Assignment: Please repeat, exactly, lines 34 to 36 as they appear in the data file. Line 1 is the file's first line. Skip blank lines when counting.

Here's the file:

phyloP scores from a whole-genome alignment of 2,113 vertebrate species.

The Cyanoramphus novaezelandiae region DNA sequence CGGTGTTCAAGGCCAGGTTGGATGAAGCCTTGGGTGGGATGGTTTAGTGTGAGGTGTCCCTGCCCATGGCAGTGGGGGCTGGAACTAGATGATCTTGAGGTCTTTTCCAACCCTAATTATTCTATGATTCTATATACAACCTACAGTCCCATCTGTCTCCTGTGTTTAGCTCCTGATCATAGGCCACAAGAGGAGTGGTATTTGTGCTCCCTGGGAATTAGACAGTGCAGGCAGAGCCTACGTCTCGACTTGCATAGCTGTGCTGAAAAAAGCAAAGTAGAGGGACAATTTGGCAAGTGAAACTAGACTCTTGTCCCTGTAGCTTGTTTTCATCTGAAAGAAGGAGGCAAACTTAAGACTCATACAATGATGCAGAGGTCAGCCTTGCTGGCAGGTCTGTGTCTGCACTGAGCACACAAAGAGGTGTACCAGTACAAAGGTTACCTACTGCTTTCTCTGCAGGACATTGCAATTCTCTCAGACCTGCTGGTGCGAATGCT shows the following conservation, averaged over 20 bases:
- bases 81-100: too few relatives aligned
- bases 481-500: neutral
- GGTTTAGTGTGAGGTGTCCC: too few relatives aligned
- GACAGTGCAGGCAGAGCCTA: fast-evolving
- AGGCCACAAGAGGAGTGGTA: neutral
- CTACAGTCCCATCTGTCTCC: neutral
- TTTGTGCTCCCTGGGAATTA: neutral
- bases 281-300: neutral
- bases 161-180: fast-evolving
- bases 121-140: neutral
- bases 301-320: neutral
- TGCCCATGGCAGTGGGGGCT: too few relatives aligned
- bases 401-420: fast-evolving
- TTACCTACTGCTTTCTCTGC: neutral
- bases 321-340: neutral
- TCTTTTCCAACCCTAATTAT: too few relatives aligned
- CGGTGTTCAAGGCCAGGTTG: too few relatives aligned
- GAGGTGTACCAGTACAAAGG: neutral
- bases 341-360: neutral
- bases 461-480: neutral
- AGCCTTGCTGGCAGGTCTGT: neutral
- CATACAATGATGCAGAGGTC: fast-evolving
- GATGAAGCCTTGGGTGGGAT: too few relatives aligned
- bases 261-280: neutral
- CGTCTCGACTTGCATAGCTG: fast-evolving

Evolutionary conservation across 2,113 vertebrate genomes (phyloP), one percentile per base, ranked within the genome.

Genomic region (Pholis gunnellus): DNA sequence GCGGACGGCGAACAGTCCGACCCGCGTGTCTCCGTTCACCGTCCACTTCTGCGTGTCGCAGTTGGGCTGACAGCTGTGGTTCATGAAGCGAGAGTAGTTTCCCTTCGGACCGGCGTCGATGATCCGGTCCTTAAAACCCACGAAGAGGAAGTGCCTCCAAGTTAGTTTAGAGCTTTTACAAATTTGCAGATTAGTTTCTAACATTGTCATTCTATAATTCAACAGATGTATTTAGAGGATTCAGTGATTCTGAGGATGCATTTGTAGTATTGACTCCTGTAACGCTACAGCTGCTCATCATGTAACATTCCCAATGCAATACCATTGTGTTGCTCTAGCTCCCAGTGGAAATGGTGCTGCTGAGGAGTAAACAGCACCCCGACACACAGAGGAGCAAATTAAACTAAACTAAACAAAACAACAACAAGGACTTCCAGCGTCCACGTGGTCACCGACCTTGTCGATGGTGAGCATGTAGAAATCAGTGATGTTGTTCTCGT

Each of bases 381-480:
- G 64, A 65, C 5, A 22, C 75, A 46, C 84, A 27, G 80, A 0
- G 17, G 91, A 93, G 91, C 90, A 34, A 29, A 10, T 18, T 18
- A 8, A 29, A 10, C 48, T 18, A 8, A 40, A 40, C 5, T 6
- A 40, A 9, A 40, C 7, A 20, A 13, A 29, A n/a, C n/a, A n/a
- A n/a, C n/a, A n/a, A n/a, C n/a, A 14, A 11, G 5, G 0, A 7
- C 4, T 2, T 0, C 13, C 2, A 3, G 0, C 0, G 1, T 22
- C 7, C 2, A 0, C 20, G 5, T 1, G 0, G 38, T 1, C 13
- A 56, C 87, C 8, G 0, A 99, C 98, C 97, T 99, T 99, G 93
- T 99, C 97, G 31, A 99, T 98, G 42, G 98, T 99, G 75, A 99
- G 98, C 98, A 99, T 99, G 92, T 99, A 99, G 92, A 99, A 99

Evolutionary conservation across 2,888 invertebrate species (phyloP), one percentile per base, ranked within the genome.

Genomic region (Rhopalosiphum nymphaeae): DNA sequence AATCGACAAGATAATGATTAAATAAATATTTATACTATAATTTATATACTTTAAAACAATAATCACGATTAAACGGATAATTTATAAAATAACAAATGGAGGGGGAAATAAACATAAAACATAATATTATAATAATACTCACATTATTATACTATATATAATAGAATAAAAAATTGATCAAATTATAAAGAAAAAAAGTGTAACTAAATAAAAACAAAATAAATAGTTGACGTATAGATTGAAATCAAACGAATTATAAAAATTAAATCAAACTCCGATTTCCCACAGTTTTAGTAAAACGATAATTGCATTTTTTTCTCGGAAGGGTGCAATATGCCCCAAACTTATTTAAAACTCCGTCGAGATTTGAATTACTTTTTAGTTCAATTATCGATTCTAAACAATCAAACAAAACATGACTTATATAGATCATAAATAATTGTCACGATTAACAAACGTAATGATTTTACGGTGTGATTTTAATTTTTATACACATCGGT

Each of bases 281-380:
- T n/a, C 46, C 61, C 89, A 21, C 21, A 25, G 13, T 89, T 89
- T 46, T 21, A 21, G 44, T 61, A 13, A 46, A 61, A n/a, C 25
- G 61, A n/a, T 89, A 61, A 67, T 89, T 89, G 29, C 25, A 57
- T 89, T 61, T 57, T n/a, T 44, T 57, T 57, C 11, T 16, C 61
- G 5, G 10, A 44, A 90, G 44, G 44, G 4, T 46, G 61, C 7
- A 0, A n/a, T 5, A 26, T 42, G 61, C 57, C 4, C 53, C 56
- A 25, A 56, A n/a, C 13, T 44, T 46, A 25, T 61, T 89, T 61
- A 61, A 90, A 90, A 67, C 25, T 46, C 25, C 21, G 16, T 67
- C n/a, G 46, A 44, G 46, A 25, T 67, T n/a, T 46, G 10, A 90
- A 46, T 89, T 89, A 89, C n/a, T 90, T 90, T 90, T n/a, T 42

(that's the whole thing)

- A 40, A 9, A 40, C 7, A 20, A 13, A 29, A n/a, C n/a, A n/a
- A n/a, C n/a, A n/a, A n/a, C n/a, A 14, A 11, G 5, G 0, A 7
- C 4, T 2, T 0, C 13, C 2, A 3, G 0, C 0, G 1, T 22